Office of Responsible Research Practices
The Ohio State University

Frequently Asked Questions

Biosafety Research

Submissions to the IBC

If I need to ship materials, do I need to register my shipment or obtain permits?

Your shipment may require permits from the Center for Disease Control (CDC), Department of Commerce (DOC) and/or United States Department of Agriculture (USDA). In addition, you will need to obtain certification.

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What are Biosafety Levels (BSL)?

A fundamental objective of any biosafety program is the “containment” of potentially harmful biological agents. The term “containment” is used in describing safe methods, facilities and equipment for managing infectious materials in the laboratory environment where they are being handled or maintained. The purpose of containment is to reduce or eliminate exposure of laboratory workers, other persons, and the outside environment to potentially hazardous agents. The use of vaccines may provide an increased level of personal protection. The risk assessment of the work to be done with a specific agent will determine the appropriate combination of these elements. Four “Biosafety Levels ((BSL) have been developed. No BSL4 work is conducted at Ohio State.

  • BSL-1: Suitable for work involving well characterized agents not known to cause disease in healthy adult humans and of minimal potential hazard to laboratory personnel and the environment.
  • BSL-2: Suitable for work involving agents of moderate potential hazard to personnel and the environment.
  • BSL-3: Suitable for work with infectious agents which may cause serious or potentially lethal disease as a result of exposure by the inhalation route.

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What are Risk Group (RG) levels?

In many countries, including the United States, infectious agents are categorized in risk groups based on their relative risk. Depending on the country and/or organization, this classification system might take the following factors into consideration:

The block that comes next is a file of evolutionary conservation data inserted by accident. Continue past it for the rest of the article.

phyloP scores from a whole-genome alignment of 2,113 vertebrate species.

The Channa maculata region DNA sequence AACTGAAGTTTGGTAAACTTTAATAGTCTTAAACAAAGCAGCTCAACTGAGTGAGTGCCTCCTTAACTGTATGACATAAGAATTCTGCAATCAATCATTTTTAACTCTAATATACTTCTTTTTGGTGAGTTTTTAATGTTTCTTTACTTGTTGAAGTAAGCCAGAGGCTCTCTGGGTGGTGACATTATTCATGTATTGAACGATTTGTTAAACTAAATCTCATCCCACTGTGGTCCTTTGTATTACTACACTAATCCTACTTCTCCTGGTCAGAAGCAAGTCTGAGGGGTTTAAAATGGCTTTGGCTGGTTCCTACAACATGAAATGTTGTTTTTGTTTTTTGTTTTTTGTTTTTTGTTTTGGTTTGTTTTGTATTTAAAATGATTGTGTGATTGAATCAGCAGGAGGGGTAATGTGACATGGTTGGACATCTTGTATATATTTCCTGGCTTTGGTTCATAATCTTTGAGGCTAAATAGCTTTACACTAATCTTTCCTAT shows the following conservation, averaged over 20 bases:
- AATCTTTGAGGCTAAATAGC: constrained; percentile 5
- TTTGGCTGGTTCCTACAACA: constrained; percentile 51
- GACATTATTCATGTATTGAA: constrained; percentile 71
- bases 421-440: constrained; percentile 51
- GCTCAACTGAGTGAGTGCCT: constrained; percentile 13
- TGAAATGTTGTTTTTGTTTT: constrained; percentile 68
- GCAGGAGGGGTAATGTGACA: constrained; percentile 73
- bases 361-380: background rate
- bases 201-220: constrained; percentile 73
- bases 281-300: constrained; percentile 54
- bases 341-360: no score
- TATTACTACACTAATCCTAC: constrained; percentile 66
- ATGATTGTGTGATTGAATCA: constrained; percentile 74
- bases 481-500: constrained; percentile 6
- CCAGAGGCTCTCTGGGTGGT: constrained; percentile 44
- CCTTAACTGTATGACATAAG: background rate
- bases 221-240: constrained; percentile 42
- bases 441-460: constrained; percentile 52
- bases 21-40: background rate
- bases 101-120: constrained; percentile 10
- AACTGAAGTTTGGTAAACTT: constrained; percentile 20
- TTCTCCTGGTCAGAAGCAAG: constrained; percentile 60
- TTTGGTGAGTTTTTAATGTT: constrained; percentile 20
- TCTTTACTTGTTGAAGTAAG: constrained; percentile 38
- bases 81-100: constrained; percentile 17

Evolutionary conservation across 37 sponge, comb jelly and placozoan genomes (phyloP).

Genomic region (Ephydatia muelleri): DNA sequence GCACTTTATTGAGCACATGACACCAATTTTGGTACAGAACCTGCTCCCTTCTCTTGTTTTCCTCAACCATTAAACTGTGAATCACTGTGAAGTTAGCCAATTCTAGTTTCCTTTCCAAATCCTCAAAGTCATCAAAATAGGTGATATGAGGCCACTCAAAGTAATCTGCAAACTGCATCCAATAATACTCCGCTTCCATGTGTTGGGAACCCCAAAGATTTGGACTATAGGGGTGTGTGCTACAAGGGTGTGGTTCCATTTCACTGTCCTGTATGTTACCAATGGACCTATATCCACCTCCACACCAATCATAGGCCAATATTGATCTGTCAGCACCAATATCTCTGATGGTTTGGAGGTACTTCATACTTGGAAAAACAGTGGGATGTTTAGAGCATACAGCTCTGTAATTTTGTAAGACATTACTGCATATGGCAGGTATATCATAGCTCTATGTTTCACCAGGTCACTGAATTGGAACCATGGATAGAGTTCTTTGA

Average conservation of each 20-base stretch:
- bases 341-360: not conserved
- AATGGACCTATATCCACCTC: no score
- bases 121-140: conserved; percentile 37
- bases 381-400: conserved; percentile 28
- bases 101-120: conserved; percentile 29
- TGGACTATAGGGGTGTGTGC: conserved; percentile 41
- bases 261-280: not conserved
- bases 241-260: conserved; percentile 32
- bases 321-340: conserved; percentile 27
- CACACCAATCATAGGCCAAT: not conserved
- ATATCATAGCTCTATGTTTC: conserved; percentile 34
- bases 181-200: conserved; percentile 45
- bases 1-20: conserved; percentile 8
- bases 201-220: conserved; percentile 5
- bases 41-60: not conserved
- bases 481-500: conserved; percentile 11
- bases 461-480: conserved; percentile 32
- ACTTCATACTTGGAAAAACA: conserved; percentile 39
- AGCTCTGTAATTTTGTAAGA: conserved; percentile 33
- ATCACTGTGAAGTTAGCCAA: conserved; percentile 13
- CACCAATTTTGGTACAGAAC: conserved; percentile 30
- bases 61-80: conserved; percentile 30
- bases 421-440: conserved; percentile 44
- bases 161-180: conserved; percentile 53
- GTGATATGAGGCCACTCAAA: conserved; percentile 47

• Pathogenicity of the organism
  • Mode of transmission and host range
  • Availability of effective preventive measures (e.g., vaccines)
  • Availability of effective treatment (e.g., antibiotics)
  • Other factors

Risk group classifications are primarily used in the research environment as part of a comprehensive biosafety risk assessment. There are four (4) risk group designations:

  • (1) Risk Group 1 (RG1) agents are not associated with disease in healthy adult humans.
  • (2) Risk Group 2 (RG2) agents are associated with human disease which is rarely serious and for which preventive or therapeutic interventions are often available.
  • (3) Risk Group 3 (RG3) agents are associated with serious or lethal human disease for which preventive or therapeutic interventions may be available.
  • (4) Risk Group 4 (RG4) agents are likely to cause serious or lethal human disease for which preventive or therapeutic interventions are not usually available.

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Why do I need my laboratory inspected and how can I have my lab inspected?

The Ohio State University provides compliance assurances to the National Institutes of Health. One of these assurances is that laboratory inspections will be conducted periodically for all research involving recombinant DNA and/or biohazards.

Contact Tina Bogac, Institutional Biosafety Officer, or your Environmental Health & Safety Representative to set up an inspection at 614-292-1284.

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How do I obtain IBC approval for research conducted at multiple locations?

Research conducted at each location must undergo location-specific institutional (e.g., IBC) research risk reviews and grant approval. Grant approval is often dependent on IBC approval.

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How much time is required to have my submission reviewed and approved?

New applications, responses to deferrals, and any amendments calling for significant changes to approved research require convened committee review and will be discussed at the subsequent monthly meeting. Investigators will receive a response to these submissions within 10 business days of the meeting. All other submissions including exempt applications may be reviewed administratively; approval typically occurs within five business days.

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What are the deadlines for submissions?

Deadlines for new applications, responses to deferrals, and any amendments calling for significant changes to approved research are listed on our Meeting Dates page. All other submissions including exempt applications are administratively reviewed/approved on a rolling basis.

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Why was I contacted about my PA-005 request?

One or more of the boxes checked on the PA-005 application indicated that your research may require IBC review and approval before any funding could be transferred. You do not need to take action if the work described in your PA-005 application is already IBC approved.

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